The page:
“Once you’re an apprentice, the opportunities are endless.”
Holding a bachelor’s degree in physics but saddled with student debt, Jessica Dunlap became frustrated with her fruitless job search.
Fortunately, she was accepted in 2012 into Newport News Shipbuilding’s apprentice program. Now, in addition to learning on the job, she is pursuing an Associate of Science in Engineering at TCC. She takes classes twice a week at TCC’s Tri-Cities Center and is graduating in May 2016.
“It’s great to get paid to go to class,” said Dunlap, 33. “I already have school debt that I incurred years before, and I’m paying that off.
“Every 10 months they look at your grades in class and your shop grades. You can get merit raises and you can get time taken off of the hours you have to complete as an apprentice.”
She started as an electrical maintenance apprentice and, a year and a half later, was accepted into the shipyard’s Dimensional Control Advanced Program.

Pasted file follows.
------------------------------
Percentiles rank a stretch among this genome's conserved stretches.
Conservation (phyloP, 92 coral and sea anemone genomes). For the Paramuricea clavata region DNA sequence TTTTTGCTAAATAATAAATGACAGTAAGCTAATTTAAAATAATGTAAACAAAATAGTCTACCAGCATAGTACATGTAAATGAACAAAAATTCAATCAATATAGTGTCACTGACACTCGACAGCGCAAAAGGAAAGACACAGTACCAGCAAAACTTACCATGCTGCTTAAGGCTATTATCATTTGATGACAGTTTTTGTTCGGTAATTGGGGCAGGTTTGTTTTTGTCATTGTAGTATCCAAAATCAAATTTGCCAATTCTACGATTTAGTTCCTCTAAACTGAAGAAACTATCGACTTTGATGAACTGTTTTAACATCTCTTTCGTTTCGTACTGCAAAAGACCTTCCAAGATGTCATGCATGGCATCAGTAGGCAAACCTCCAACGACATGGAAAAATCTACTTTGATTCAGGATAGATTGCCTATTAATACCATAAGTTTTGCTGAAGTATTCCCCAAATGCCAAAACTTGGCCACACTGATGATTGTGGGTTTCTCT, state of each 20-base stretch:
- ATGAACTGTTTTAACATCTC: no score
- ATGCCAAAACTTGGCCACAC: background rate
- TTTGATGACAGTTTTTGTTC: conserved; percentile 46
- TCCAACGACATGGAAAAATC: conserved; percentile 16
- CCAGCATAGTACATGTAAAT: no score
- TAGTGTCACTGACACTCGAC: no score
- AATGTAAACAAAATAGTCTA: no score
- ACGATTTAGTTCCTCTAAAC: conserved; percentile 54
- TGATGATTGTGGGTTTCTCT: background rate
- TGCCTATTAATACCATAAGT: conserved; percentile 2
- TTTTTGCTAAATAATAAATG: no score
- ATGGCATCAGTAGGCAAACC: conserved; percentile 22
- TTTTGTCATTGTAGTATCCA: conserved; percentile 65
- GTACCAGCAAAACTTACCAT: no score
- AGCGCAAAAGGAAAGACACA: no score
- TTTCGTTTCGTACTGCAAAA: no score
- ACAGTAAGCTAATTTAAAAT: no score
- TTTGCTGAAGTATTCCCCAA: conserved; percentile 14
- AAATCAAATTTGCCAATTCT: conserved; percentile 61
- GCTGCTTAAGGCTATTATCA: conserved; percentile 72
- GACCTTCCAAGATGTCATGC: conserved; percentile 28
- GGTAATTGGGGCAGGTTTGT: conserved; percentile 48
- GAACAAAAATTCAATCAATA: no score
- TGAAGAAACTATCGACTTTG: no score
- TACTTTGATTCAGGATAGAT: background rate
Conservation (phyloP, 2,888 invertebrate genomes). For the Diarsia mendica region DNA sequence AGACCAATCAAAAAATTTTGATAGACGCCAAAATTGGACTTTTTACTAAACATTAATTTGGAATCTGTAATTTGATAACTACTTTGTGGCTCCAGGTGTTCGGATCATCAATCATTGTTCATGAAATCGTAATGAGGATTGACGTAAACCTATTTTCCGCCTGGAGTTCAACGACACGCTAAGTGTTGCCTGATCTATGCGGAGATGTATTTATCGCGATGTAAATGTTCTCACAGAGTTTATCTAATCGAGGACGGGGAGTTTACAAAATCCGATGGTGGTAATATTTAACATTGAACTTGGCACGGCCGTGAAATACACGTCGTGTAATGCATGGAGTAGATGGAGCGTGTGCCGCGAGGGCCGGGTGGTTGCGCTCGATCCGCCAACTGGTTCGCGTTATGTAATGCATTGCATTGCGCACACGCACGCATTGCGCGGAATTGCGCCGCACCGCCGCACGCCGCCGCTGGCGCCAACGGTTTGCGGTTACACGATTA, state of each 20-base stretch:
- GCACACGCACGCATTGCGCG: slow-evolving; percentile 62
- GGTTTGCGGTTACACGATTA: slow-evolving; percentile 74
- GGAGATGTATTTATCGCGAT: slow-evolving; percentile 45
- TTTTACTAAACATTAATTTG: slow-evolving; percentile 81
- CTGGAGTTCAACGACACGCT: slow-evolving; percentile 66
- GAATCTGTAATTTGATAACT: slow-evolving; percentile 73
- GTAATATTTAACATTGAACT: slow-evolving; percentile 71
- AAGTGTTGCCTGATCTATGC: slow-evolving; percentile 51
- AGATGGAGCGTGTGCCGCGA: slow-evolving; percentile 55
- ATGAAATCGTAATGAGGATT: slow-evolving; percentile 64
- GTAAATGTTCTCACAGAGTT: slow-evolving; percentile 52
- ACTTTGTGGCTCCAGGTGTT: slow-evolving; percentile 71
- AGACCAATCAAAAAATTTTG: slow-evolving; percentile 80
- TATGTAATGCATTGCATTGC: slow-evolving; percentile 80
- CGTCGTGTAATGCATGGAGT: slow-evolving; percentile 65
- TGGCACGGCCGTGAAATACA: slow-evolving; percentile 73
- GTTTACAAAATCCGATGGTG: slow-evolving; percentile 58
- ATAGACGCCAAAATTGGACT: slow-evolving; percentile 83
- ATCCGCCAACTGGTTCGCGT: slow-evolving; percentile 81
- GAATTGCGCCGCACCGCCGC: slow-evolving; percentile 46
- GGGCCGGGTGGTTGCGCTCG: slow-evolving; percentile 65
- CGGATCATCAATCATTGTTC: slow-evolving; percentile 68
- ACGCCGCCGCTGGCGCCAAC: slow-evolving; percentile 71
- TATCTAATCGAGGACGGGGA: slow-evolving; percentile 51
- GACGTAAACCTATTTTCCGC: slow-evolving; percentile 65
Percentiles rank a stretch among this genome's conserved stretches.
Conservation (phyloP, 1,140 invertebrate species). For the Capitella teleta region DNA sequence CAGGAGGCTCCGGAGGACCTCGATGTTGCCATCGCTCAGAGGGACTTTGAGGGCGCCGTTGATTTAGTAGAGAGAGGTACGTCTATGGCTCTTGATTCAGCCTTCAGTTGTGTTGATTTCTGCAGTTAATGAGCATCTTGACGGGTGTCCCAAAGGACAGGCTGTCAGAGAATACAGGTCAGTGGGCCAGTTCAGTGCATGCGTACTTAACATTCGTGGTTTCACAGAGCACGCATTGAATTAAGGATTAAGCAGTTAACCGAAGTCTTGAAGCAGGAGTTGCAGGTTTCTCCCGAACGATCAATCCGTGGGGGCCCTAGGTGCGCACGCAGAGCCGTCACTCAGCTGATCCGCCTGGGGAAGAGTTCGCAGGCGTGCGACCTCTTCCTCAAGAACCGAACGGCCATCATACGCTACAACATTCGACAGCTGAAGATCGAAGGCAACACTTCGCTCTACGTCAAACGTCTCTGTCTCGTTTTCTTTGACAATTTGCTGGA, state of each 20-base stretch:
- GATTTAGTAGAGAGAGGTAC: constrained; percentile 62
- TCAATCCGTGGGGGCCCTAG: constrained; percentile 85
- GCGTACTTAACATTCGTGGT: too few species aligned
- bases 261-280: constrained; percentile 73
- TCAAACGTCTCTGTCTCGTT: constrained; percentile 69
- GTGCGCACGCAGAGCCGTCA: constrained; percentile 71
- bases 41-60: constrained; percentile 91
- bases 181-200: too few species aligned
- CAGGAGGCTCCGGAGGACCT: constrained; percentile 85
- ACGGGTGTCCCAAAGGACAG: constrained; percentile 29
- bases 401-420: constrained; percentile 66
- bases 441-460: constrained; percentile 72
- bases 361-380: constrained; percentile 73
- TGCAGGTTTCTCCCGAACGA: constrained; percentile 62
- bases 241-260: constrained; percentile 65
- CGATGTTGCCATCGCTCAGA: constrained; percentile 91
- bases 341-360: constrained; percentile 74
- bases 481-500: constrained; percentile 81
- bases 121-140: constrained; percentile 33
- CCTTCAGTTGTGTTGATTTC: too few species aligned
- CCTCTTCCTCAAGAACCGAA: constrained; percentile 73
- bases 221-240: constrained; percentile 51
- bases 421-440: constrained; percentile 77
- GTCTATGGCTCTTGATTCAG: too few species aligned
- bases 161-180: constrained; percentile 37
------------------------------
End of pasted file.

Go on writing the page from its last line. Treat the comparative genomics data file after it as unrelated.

As a dimensional control technician, she performs industrial measurement surveys of ships and manufactured structures and components.
Once Dunlap completes her apprenticeship in October 2016, she will be a Metrology Technician II in the shipyard.
“You’re thought of very highly as an apprentice,” she said. “It opens so many doors and helps with promotions. When you have that experience, they know what you’ve gone through, what you’ve learned and the professionalism you bring. A lot of apprentice grads become foremen and leaders. Once you’re an apprentice, the opportunities are endless.”